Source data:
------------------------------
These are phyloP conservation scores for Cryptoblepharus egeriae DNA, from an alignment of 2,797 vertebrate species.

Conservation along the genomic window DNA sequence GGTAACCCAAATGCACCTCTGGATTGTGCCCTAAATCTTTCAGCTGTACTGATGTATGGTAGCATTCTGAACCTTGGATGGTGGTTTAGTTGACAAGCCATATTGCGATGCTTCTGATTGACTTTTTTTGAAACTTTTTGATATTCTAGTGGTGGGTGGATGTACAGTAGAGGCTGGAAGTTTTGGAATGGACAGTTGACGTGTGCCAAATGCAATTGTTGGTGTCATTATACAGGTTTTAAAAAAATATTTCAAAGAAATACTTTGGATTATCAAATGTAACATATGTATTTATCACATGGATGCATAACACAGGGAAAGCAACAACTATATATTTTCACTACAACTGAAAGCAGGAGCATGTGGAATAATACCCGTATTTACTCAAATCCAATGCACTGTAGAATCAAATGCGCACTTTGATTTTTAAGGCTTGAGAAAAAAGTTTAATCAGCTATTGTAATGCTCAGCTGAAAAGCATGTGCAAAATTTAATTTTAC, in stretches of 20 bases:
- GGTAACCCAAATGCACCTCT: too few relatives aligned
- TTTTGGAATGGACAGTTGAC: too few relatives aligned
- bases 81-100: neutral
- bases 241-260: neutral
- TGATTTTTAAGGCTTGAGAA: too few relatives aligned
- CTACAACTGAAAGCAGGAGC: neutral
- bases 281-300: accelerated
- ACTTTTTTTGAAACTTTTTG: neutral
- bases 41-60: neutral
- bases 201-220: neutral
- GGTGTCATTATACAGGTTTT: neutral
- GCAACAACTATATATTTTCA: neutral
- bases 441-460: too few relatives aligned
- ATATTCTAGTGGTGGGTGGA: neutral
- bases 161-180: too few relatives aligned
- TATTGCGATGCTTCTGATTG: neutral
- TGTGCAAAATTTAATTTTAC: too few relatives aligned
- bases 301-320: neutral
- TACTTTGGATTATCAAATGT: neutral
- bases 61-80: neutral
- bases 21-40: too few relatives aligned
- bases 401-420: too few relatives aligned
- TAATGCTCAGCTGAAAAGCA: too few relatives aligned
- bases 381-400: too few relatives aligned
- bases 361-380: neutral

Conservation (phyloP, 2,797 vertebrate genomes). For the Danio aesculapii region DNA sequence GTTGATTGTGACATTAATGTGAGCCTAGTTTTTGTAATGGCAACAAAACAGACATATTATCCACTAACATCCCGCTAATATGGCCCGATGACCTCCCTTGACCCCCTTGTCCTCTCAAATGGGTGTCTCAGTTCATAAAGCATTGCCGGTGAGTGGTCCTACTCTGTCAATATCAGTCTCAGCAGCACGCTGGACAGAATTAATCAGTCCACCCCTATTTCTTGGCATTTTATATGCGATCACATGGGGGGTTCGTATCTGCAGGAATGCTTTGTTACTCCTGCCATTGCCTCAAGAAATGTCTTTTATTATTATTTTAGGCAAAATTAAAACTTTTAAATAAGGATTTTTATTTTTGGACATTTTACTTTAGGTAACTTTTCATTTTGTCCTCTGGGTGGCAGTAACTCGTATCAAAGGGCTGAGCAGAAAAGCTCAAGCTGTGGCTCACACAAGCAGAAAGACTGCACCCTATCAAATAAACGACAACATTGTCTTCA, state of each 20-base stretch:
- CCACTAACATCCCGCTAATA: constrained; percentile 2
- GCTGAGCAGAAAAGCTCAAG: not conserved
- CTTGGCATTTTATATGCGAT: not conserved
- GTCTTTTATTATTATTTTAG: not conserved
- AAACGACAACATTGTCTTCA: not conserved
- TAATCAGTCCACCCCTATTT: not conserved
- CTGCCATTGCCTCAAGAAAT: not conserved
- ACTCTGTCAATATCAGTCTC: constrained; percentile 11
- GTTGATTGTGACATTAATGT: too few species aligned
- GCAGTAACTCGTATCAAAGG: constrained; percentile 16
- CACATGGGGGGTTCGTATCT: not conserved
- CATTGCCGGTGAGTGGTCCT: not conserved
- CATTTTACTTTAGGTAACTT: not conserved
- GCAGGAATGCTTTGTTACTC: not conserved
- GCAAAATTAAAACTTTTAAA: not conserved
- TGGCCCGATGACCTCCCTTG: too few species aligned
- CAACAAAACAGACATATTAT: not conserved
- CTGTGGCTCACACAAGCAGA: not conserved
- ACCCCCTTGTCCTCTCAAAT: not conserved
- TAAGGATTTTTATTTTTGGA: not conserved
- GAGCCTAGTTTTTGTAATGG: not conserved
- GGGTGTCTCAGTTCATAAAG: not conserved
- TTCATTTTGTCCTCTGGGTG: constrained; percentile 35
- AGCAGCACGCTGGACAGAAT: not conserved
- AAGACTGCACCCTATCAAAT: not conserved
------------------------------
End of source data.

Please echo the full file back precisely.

These are phyloP conservation scores for Cryptoblepharus egeriae DNA, from an alignment of 2,797 vertebrate species.

Conservation along the genomic window DNA sequence GGTAACCCAAATGCACCTCTGGATTGTGCCCTAAATCTTTCAGCTGTACTGATGTATGGTAGCATTCTGAACCTTGGATGGTGGTTTAGTTGACAAGCCATATTGCGATGCTTCTGATTGACTTTTTTTGAAACTTTTTGATATTCTAGTGGTGGGTGGATGTACAGTAGAGGCTGGAAGTTTTGGAATGGACAGTTGACGTGTGCCAAATGCAATTGTTGGTGTCATTATACAGGTTTTAAAAAAATATTTCAAAGAAATACTTTGGATTATCAAATGTAACATATGTATTTATCACATGGATGCATAACACAGGGAAAGCAACAACTATATATTTTCACTACAACTGAAAGCAGGAGCATGTGGAATAATACCCGTATTTACTCAAATCCAATGCACTGTAGAATCAAATGCGCACTTTGATTTTTAAGGCTTGAGAAAAAAGTTTAATCAGCTATTGTAATGCTCAGCTGAAAAGCATGTGCAAAATTTAATTTTAC, in stretches of 20 bases:
- GGTAACCCAAATGCACCTCT: too few relatives aligned
- TTTTGGAATGGACAGTTGAC: too few relatives aligned
- bases 81-100: neutral
- bases 241-260: neutral
- TGATTTTTAAGGCTTGAGAA: too few relatives aligned
- CTACAACTGAAAGCAGGAGC: neutral
- bases 281-300: accelerated
- ACTTTTTTTGAAACTTTTTG: neutral
- bases 41-60: neutral
- bases 201-220: neutral
- GGTGTCATTATACAGGTTTT: neutral
- GCAACAACTATATATTTTCA: neutral
- bases 441-460: too few relatives aligned
- ATATTCTAGTGGTGGGTGGA: neutral
- bases 161-180: too few relatives aligned
- TATTGCGATGCTTCTGATTG: neutral
- TGTGCAAAATTTAATTTTAC: too few relatives aligned
- bases 301-320: neutral
- TACTTTGGATTATCAAATGT: neutral
- bases 61-80: neutral
- bases 21-40: too few relatives aligned
- bases 401-420: too few relatives aligned
- TAATGCTCAGCTGAAAAGCA: too few relatives aligned
- bases 381-400: too few relatives aligned
- bases 361-380: neutral

Conservation (phyloP, 2,797 vertebrate genomes). For the Danio aesculapii region DNA sequence GTTGATTGTGACATTAATGTGAGCCTAGTTTTTGTAATGGCAACAAAACAGACATATTATCCACTAACATCCCGCTAATATGGCCCGATGACCTCCCTTGACCCCCTTGTCCTCTCAAATGGGTGTCTCAGTTCATAAAGCATTGCCGGTGAGTGGTCCTACTCTGTCAATATCAGTCTCAGCAGCACGCTGGACAGAATTAATCAGTCCACCCCTATTTCTTGGCATTTTATATGCGATCACATGGGGGGTTCGTATCTGCAGGAATGCTTTGTTACTCCTGCCATTGCCTCAAGAAATGTCTTTTATTATTATTTTAGGCAAAATTAAAACTTTTAAATAAGGATTTTTATTTTTGGACATTTTACTTTAGGTAACTTTTCATTTTGTCCTCTGGGTGGCAGTAACTCGTATCAAAGGGCTGAGCAGAAAAGCTCAAGCTGTGGCTCACACAAGCAGAAAGACTGCACCCTATCAAATAAACGACAACATTGTCTTCA, state of each 20-base stretch:
- CCACTAACATCCCGCTAATA: constrained; percentile 2
- GCTGAGCAGAAAAGCTCAAG: not conserved
- CTTGGCATTTTATATGCGAT: not conserved
- GTCTTTTATTATTATTTTAG: not conserved
- AAACGACAACATTGTCTTCA: not conserved
- TAATCAGTCCACCCCTATTT: not conserved
- CTGCCATTGCCTCAAGAAAT: not conserved
- ACTCTGTCAATATCAGTCTC: constrained; percentile 11
- GTTGATTGTGACATTAATGT: too few species aligned
- GCAGTAACTCGTATCAAAGG: constrained; percentile 16
- CACATGGGGGGTTCGTATCT: not conserved
- CATTGCCGGTGAGTGGTCCT: not conserved
- CATTTTACTTTAGGTAACTT: not conserved
- GCAGGAATGCTTTGTTACTC: not conserved
- GCAAAATTAAAACTTTTAAA: not conserved
- TGGCCCGATGACCTCCCTTG: too few species aligned
- CAACAAAACAGACATATTAT: not conserved
- CTGTGGCTCACACAAGCAGA: not conserved
- ACCCCCTTGTCCTCTCAAAT: not conserved
- TAAGGATTTTTATTTTTGGA: not conserved
- GAGCCTAGTTTTTGTAATGG: not conserved
- GGGTGTCTCAGTTCATAAAG: not conserved
- TTCATTTTGTCCTCTGGGTG: constrained; percentile 35
- AGCAGCACGCTGGACAGAAT: not conserved
- AAGACTGCACCCTATCAAAT: not conserved